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How to easily control a WS2812b LED matrix with Arduino

Today we are going to see how to connect an LED matrix in a simple way and control it through a processor like Arduino.

The type of matrix we are going to use is a matrix with Neopixel WS2812b pixels, as we saw in this post. We can find these matrices in flexible support with 16x16 RGB pixels for around 12€ from international sellers such as AliExpress or eBay. matriz-ws2812b-conexion

Logically we would like to be able to control our LED matrix in the simplest possible way. Ideally, we would like to have a library that allows us to perform basic functions such as turning on a pixel, drawing a line, a circle, or even displaying an image.

The good news is that this library not only exists, but there are also several libraries with this function. Furthermore, they are very well-known and popular and you have probably used them before.

Specifically, we refer to any of the libraries that we frequently use to connect to a TFT. Most of these libraries have an interface similar to the Adafruit library Adafruit-GFX.

Probably the most well-known is the TFT_eSPI library. Both this library and some of its “competitors” add the concept of Sprite to the pure hardware management of the screen.

The sprite is a representation of the screen in memory that allows us to accelerate the drawing of graphics. Therefore, it is a buffer of size width * height, where each cell is a pixel with a color and that has the same drawing functions as a TFT. That is, exactly what we were looking for.


Now we only need to make a function that reads the color of a pixel from the sprite and sequentially transmits all the pixels to the WS2812b panel, using the Neopixel or FastLED library.

The function we need is very simple and I’ll pass it to you in this code.

#include "./constants.h"


void InitLed()
    auto correction = CRGB(0xFF, 0xE0, 0x1C);
    LEDS.addLeds<ws2812b, data_pin,="" grb="">(leds, LED_MATRIX_NUM_LEDS).setCorrection(correction);

void SendToLed(TFT_eSprite&amp; sprite)
    for (auto y = 0; y < LED_MATRIX_WIDTH; y++)
        for (auto x = 0; x < LED_MATRIX_WIDTH; x++)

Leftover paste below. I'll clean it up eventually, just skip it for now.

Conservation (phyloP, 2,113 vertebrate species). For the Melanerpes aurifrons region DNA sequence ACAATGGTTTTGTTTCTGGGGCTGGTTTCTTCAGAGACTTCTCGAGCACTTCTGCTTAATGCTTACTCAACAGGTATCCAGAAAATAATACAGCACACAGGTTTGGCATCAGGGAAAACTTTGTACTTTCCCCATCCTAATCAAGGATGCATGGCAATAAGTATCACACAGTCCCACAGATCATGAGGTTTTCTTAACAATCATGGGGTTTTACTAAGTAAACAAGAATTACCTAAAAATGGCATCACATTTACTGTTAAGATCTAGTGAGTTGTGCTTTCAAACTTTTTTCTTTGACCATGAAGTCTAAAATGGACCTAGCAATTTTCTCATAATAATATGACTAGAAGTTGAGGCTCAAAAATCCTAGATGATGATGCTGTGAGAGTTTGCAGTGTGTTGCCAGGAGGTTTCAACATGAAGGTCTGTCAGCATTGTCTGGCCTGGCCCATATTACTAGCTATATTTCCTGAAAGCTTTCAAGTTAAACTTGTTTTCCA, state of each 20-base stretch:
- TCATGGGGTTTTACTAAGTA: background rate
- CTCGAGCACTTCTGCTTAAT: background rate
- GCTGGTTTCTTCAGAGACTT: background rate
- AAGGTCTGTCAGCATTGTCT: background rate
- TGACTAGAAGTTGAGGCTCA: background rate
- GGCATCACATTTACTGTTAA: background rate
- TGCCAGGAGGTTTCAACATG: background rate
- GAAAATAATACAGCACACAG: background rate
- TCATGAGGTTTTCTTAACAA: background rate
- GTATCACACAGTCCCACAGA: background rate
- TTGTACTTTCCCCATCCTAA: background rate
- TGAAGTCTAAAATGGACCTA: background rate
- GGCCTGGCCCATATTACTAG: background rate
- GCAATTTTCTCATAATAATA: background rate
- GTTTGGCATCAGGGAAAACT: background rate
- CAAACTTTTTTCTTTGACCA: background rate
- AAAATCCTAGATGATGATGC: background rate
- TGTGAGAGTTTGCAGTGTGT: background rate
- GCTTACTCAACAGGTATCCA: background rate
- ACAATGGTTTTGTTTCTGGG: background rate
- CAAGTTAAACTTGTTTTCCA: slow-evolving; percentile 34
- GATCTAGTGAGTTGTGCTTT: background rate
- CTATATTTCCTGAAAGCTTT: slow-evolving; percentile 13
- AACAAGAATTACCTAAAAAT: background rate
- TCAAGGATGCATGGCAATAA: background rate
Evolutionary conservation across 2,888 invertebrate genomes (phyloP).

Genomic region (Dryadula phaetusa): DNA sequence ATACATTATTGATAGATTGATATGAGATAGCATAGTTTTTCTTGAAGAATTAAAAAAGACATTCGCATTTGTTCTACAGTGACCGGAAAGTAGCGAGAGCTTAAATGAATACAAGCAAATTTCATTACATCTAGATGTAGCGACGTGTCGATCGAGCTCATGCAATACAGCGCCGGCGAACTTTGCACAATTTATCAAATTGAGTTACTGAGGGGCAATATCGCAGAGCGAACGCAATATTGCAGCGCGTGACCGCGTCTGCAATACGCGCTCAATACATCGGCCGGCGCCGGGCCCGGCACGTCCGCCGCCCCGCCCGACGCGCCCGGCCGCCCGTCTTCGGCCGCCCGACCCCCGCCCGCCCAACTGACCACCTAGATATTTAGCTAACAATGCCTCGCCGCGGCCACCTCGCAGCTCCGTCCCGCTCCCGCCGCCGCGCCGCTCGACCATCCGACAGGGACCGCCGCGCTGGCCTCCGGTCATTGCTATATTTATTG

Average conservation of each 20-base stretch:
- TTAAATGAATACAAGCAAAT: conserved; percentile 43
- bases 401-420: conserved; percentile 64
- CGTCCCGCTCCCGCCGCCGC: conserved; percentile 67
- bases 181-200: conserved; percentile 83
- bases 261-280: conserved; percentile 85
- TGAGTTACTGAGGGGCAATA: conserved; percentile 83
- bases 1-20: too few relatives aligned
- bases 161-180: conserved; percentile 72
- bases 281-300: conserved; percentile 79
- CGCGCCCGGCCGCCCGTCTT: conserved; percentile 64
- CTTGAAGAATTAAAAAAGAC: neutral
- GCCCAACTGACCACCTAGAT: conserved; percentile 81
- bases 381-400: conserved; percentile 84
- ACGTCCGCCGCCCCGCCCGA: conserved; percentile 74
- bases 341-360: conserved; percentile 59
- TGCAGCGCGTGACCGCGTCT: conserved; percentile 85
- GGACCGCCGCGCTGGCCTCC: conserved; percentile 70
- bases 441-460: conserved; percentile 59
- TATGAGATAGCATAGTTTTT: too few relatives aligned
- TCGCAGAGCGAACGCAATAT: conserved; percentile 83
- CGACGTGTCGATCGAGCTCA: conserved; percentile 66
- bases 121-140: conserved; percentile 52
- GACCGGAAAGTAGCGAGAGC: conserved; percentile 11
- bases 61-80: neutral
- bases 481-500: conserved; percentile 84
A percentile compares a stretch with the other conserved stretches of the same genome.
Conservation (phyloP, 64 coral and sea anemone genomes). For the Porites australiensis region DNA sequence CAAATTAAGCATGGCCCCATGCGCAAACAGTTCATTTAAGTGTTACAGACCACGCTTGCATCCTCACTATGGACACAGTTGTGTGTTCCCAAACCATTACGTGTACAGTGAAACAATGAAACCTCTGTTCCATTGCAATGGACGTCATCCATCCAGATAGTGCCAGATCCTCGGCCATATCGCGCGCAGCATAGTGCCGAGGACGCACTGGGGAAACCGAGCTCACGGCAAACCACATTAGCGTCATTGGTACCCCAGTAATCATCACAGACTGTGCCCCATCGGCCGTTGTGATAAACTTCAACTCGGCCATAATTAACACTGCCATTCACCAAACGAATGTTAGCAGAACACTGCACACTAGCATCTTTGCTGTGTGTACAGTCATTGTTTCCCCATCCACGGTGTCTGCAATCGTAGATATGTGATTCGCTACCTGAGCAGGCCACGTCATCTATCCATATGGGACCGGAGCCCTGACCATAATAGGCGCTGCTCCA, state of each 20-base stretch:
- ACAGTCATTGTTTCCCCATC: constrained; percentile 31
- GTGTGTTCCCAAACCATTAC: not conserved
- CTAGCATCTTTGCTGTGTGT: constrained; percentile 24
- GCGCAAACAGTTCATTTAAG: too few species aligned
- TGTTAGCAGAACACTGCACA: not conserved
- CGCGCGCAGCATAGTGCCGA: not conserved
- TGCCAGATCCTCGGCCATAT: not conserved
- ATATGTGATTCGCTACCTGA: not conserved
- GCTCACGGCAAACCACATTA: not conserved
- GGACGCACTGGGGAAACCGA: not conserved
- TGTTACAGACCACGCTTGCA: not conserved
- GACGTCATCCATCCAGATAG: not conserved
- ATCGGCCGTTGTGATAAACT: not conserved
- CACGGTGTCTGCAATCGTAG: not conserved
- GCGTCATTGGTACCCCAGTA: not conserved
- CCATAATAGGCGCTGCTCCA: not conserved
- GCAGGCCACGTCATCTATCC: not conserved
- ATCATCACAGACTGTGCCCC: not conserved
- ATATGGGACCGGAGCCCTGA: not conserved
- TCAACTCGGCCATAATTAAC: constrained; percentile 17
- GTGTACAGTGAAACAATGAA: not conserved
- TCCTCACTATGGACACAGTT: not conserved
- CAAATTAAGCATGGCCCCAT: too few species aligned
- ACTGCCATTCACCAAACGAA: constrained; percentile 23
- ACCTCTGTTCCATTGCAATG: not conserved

uint16_t rgb565 = sprite.readPixel(x, y);

            ESP_Color::Color color(rgb565);
            auto rgb = CRGB(color.R_Byte(), color.G_Byte(), color.B_Byte());

            auto ix = y;
            auto iy = x;
            leds[(iy % 2 ? LED_MATRIX_WIDTH - ix - 1 : ix) + iy * LED_MATRIX_WIDTH] = rgb;


This way we have the simplicity of using the functions of the TFT screen to draw on our LED matrix. These include drawing geometric shapes or importing PNG or JPEG files.

What’s more, we can run any program we find, or make ourselves, if it can run on a TFT screen. This includes everything from video games to even streaming video from the computer.

Here are some examples of what we can do, like loading a PNG with a Mario Bross sprite.


Or drawing a 3D cube.


To run the code you will need the /libreria-esp-color/ libraries

Sometimes we will have the problem of having to scale a graphic with higher resolution (an image, or a render) to the resolution of the matrix, which, in general, will be much lower. Depending on the scale change, we may have aliasing problems.

To avoid the problem of scaling to low resolution, it may be necessary to apply scaling image filters as we saw in this post.

And that’s how easy it is to control a WS2812b LED matrix with a processor like Arduino, very simply, as if it were any other LCD or TFT display.

Download the code

All the code from this post is available for download on Github. github-full .